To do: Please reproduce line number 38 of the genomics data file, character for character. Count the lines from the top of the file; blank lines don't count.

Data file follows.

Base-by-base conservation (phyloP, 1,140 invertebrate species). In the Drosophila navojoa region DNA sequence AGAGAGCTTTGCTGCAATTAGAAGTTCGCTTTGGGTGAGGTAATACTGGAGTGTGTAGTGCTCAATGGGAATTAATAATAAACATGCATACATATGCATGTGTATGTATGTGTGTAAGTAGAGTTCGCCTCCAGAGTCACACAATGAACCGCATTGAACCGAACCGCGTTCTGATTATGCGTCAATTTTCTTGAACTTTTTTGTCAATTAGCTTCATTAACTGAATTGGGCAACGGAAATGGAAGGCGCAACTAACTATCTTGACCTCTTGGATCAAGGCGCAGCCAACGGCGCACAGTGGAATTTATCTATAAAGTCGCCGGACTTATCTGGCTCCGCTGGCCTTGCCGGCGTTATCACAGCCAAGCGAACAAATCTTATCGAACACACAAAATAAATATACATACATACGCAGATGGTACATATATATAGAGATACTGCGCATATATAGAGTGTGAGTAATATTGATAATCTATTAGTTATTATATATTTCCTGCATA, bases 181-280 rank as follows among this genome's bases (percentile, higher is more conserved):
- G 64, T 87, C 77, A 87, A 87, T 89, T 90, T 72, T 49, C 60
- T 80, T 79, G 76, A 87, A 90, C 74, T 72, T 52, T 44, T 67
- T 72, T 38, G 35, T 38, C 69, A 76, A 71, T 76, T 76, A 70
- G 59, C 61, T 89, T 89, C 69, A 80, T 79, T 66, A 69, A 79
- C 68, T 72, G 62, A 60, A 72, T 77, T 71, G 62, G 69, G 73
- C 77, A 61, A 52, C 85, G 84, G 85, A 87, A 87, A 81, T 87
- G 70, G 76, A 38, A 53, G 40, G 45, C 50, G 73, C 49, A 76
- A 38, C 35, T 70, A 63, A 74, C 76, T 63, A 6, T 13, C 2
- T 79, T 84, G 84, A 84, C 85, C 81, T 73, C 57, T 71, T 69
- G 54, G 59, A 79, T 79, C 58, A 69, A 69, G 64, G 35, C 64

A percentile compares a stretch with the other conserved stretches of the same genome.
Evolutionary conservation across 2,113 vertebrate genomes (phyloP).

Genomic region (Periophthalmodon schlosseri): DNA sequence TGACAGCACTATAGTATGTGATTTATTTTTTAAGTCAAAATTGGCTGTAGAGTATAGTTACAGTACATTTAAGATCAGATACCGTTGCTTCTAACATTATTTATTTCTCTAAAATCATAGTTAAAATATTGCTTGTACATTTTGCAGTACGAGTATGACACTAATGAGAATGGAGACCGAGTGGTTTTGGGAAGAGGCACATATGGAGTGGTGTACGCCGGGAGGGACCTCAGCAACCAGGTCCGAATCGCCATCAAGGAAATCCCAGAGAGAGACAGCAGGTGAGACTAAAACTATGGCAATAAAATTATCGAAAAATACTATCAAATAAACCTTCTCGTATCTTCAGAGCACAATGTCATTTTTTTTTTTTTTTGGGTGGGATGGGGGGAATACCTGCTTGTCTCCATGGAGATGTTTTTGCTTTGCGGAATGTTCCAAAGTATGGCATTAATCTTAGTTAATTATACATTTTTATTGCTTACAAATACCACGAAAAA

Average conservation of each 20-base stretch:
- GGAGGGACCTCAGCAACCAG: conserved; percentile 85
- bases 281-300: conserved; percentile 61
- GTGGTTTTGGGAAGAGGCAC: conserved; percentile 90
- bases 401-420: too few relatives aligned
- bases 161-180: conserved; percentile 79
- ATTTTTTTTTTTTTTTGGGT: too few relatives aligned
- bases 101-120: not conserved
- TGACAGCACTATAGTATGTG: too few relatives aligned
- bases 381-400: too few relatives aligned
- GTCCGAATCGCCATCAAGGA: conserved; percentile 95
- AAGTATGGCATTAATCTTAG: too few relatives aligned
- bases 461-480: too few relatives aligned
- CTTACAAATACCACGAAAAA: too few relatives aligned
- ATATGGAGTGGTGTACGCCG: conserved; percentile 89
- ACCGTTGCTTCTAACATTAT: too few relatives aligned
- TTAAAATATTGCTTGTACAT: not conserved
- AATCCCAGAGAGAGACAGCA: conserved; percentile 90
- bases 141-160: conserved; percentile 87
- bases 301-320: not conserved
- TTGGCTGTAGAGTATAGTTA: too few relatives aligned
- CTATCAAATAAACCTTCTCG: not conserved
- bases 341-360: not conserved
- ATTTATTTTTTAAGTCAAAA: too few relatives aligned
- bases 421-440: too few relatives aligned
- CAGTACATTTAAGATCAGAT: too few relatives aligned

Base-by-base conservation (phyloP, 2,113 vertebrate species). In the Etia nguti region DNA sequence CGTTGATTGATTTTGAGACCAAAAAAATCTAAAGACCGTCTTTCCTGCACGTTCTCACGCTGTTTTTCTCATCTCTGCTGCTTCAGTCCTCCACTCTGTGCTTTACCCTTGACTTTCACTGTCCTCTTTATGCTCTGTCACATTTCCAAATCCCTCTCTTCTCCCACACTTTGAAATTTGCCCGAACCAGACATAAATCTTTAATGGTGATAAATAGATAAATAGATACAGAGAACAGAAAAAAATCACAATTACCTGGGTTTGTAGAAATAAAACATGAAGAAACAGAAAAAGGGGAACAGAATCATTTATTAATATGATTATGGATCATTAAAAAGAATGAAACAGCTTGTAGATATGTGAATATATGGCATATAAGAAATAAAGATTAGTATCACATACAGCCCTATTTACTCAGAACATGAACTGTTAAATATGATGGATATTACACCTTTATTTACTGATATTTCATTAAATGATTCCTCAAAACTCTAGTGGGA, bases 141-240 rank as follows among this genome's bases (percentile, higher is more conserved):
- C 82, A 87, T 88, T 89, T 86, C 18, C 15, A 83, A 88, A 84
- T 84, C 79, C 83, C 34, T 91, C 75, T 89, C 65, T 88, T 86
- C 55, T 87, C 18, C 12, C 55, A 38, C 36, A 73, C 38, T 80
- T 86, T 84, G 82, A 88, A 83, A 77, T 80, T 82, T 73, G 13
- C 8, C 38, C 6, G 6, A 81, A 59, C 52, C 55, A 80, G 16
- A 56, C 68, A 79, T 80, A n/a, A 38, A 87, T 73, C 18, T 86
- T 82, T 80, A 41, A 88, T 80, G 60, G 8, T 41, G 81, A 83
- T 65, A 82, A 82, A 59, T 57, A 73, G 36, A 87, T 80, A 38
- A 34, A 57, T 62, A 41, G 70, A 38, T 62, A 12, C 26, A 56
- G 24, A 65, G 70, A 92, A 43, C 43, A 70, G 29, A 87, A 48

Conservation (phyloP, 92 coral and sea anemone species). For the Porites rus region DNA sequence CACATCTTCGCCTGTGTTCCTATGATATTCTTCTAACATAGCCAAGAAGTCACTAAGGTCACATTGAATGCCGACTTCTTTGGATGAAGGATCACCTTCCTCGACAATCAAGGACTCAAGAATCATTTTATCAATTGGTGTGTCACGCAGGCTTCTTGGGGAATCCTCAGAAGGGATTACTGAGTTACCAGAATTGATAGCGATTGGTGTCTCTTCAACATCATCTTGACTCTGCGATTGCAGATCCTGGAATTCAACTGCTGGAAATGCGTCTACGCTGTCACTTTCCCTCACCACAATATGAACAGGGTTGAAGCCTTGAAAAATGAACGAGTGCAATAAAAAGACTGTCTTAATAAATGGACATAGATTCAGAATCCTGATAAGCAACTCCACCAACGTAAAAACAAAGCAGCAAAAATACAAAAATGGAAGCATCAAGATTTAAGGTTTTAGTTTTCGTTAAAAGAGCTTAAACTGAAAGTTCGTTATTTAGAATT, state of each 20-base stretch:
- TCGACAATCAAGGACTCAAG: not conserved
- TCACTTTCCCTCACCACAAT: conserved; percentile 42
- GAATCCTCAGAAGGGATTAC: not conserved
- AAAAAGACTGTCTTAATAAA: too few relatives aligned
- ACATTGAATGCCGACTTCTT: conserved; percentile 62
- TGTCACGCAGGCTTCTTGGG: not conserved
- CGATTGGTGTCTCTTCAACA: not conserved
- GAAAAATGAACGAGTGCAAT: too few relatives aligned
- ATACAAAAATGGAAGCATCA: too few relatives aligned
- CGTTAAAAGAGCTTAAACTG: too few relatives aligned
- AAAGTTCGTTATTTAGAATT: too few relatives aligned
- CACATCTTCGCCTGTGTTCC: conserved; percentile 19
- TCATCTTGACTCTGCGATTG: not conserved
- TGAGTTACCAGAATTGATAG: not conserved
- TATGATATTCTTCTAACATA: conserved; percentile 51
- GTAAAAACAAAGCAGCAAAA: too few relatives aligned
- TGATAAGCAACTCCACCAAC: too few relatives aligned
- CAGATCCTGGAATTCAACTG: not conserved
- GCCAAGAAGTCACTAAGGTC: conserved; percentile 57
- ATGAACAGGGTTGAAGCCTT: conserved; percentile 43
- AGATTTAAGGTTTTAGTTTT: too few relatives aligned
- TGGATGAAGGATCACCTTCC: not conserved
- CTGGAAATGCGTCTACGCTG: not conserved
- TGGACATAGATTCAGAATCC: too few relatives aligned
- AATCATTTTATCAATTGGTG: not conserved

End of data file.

- ATTTATTTTTTAAGTCAAAA: too few relatives aligned